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July 24, 2002
Judoist Haku Michigami
The numerous battles overseas starting from Shanghai
Throwing a 215cm tall navy soldier
Valuing senses and repeating: Differing responses from each country

His motto was "to show things himself"
Graduating Busen in 1938 and teaching at Kochi High School, he soon enters the military. He gets discharged in 3 months after injuring his right knee from falling into a trench during maneuvers. From 1940, he taught judo at the Shanghai Toadobunshoin University. This was the starting point of the countless legendary deeds overseas.
Soon after taking the new post, there was a phone call to the headmaster of Dobunshoin University from the Japanese consulate general. An Italian battleship had anchored itself in Shanghai, and they wanted someone to teach judo.
Back then, Japan and Italy were allies. The headmaster told me to go to promote friendly relations. When I went to the battleship a few days later, there were about 10 big men waiting for me. Out of them, one man about 215cm tall especially stood out. He was the champion of the Atlantic naval wrestling tournament, and that was why other Japanese judo teachers rejected the offer.
Upon my arrival, he challenged me. I am only 173cm tall. He had long arms, and I couldn't grab his collar. Although moves like ouchigari and kouchigari did not work at all, the man went flying when I tried a tomoenage.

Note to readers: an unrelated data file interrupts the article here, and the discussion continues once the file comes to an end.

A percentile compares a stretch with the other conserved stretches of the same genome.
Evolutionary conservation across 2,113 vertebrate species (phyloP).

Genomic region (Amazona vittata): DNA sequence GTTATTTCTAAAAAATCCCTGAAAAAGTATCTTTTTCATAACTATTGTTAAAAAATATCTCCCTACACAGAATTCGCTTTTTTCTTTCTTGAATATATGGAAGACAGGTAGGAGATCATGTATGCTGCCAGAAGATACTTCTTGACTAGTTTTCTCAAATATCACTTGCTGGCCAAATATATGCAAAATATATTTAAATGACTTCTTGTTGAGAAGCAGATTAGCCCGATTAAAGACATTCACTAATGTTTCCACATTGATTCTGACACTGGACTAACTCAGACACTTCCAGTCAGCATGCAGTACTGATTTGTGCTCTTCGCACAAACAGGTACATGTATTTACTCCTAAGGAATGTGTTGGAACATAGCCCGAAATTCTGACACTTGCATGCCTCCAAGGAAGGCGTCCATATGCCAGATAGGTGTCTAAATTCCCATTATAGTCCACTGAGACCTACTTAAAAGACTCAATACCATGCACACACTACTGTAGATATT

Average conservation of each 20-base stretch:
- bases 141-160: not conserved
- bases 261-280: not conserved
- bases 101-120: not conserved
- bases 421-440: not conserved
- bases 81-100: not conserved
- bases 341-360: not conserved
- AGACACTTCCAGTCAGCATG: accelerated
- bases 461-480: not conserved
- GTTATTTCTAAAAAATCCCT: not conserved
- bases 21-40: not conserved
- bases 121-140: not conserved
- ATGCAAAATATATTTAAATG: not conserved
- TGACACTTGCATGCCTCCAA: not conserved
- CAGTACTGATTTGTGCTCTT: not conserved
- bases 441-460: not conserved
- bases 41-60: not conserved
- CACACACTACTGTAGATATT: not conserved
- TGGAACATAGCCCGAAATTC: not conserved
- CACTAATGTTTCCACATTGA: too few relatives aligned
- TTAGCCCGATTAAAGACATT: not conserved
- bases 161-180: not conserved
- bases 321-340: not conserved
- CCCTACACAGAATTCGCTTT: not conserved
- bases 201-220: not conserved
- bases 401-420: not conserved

Then the translator came up to me. "Please don't do that move again. I'll die if I fall into the river." It was said that dead bodies never came back up from the river because of the water pressure. Although I replied that the moves that I perform depend on the opponent's size and posture, I threw the soldiers with other moves after that incident.

After flying to France in 1953, he built his reputation as a teacher by winning matches.


Kawaishizukuri Sakenosuke, advisor to the French Judo Federation back then, said that a single loss overseas will end my judo career. Although he probably saw many in the past that had lost, I did not pay much attention to it. Not accepting challenges went against my mentality towards judo.
Things did not look that well when I first went to France. The atmosphere of European colonialism in Asia had not faded away completely. Everyone doubted if I was actually strong. The only way to prove myself was to win.
Once my reputation started to spread, I would get an offer now and then. When I stand on the tatami, there would be voices saying "Battre Japonais"(beat the Japanese). Then I would beat ten, twelve men in a row, and take a deep breath. That was the usual routine.
I've never experienced a single loss. I think I've tied about two times. It is not difficult to throw a man who does not know judo. They are puzzled why a man of my size could throw a bigger opponent. There is no secret to it. All one has to do is dodge the opponent's move and reverse it into a throw. This is the "Action-Reaction" judo I teach.
One fact that I realized from teaching was the differing reactions of each country. When I teach one move to the French, they say that they understand it very quickly. On the other hand, the Dutch will continue up to 30 minutes until their body memorizes the move. Anton Geesink, who will become Japan's rival in the sixties was a model of the latter.